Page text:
Offering a one-page, 8 x 9 ¾, ALS by one HENRY R. STORM, Washington, Dec. 17th, 1819, to the notable JEDIDIAH MORSE, an influential New England clergyman and geographer who communicated with Thomas Jefferson soliciting his approval of a young man’s book (research included). STORM is described as “The Fiduciary” on the verso of this letter in which he is communicating legislative information to Morse.
“...Mr. Seyeant has not yet reached here nor have any of the Chiefs – though I expect them daily. We shall probably on Friday of next week adjourn now by current resolution of the two Houses until the 3d of January. Our legislature meets on the 1st Monday in January at Albany and should you be here by the 20th of January you will probably not be too late. It would be better not to part from your arrival here beyond that time...Henry R. Storm” Storm has free franked the letter.
MORSE (1761-1826) was a clergyman and geographer, born in Woodstock, CT. He graduated from Yale in 1783, held his first pastoral appointment in 1785 in nearby Norwich and returned to Yale as a tutor. He also served as minister of a Congregational church in Charlestown, MA. Morse was an ardent Federalist. He edited the Panoplist, a religious journal and was also a founder of Andover Theological Seminary in 1808, the New England Tract Society in 1814 and the American Bible Society in 1816. After leaving the pulpit he composed a study of the Indians living in western New York and the Great Lakes region for the federal government. He is best known as the “Father of American Geography.” Although essentially a compiler of the works of others, his writers were both influential and popular. (Research included)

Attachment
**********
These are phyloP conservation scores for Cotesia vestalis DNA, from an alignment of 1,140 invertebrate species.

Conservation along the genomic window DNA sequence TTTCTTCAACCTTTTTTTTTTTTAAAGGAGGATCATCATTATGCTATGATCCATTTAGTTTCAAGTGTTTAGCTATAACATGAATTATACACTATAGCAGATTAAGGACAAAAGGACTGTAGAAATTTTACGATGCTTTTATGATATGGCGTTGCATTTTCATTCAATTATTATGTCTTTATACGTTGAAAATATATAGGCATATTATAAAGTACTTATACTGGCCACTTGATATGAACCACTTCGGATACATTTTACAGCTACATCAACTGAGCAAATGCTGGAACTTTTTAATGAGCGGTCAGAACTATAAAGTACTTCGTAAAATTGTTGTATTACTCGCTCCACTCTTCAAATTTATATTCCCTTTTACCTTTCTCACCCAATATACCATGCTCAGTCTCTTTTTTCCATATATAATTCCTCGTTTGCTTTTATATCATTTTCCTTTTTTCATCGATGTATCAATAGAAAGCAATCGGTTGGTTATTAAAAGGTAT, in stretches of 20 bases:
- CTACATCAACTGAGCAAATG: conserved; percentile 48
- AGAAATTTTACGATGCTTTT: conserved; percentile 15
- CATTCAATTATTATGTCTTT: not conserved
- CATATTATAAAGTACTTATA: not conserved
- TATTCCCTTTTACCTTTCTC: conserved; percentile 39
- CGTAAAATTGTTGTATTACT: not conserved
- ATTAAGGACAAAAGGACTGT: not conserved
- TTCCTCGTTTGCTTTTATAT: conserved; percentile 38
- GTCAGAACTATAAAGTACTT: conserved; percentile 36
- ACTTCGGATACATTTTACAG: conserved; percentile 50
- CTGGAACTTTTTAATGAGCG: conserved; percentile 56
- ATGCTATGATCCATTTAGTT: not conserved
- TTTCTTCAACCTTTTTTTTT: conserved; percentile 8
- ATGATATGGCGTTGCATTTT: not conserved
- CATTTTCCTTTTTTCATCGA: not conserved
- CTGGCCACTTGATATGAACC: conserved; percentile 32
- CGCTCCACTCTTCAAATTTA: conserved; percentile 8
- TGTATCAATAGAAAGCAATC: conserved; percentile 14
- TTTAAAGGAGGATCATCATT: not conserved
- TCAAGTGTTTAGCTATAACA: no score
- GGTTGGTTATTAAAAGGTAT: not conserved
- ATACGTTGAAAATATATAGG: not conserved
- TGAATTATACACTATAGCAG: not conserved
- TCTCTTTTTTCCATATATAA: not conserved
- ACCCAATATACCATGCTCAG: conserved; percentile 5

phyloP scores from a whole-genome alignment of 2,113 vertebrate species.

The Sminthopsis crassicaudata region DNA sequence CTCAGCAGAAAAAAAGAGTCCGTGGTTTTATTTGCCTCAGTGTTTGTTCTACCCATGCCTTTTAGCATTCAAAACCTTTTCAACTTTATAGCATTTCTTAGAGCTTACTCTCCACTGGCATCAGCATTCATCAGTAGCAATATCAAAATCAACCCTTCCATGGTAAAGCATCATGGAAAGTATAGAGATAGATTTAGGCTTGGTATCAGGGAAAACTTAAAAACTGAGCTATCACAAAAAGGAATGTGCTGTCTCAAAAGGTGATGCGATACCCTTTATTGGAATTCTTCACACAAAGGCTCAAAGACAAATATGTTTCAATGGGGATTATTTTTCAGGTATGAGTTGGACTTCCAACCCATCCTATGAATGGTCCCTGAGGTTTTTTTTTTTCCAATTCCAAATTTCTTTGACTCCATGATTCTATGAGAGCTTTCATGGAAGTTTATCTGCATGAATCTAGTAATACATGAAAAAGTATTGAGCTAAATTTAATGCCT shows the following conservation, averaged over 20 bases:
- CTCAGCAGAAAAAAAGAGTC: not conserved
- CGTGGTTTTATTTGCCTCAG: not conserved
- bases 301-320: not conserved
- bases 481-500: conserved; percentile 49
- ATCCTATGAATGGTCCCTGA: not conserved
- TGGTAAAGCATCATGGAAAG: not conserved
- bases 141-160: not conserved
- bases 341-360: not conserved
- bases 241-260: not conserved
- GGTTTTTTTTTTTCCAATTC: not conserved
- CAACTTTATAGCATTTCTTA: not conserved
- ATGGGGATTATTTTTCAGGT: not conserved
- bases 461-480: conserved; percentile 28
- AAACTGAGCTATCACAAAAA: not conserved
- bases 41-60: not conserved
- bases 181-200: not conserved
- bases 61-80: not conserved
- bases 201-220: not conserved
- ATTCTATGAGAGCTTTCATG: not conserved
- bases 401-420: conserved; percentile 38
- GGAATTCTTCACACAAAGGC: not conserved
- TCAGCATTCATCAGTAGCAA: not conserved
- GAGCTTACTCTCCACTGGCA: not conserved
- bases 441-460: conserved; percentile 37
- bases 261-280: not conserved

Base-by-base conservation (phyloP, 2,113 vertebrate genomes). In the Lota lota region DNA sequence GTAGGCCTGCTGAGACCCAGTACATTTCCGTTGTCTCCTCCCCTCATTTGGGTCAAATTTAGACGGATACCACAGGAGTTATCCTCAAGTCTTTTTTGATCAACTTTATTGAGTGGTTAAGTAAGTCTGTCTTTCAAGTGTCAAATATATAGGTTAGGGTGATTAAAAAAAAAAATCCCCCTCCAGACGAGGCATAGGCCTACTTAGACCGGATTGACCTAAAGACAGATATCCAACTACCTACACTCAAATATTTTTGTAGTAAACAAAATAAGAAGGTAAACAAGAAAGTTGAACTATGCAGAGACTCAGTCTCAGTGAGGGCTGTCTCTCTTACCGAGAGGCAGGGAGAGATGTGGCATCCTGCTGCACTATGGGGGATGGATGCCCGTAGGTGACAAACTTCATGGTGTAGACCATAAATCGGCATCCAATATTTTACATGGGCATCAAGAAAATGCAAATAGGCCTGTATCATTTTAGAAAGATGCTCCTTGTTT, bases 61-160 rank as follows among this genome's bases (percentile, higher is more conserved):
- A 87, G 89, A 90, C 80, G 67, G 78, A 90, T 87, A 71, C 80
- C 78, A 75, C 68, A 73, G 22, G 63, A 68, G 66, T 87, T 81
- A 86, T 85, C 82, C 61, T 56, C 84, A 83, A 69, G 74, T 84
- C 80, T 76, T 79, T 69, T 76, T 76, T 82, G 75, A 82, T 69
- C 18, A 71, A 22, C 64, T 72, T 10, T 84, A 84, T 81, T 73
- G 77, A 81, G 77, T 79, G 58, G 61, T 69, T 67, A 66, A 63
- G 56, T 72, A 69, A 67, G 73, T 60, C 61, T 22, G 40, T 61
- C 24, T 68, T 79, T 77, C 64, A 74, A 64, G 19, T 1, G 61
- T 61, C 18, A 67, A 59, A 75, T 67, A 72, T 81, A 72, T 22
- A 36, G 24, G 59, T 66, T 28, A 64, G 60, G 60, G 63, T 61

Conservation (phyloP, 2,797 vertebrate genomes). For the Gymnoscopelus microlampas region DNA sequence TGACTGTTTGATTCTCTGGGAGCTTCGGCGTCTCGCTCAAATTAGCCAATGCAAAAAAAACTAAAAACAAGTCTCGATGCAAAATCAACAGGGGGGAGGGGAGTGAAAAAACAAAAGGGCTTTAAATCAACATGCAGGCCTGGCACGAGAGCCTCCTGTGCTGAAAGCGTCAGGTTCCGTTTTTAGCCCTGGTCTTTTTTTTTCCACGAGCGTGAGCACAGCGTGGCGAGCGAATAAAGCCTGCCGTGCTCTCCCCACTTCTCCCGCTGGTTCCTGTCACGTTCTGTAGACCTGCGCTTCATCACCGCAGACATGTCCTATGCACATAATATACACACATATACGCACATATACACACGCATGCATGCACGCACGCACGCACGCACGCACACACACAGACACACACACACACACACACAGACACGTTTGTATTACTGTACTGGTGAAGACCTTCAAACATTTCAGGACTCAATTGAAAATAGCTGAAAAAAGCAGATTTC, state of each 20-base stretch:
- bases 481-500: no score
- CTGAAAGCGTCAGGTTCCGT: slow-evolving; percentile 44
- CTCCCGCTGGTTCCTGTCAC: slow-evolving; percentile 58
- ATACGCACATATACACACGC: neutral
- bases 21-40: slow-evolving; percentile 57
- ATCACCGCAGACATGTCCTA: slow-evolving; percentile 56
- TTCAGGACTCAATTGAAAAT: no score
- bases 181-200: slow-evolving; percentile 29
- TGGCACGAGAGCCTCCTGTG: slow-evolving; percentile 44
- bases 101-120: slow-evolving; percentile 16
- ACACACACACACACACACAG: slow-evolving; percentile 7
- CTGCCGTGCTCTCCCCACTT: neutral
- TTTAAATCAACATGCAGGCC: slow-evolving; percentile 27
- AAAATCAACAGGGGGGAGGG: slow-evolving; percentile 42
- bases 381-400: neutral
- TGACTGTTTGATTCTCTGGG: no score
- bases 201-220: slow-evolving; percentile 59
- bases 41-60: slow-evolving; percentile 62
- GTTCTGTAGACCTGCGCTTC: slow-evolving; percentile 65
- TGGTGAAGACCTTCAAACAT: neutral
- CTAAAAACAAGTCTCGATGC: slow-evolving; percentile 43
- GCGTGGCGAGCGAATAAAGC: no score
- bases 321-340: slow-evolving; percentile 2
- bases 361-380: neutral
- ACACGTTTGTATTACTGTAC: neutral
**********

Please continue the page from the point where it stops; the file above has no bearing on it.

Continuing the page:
Toning, folds. Mounting residue on left margin.
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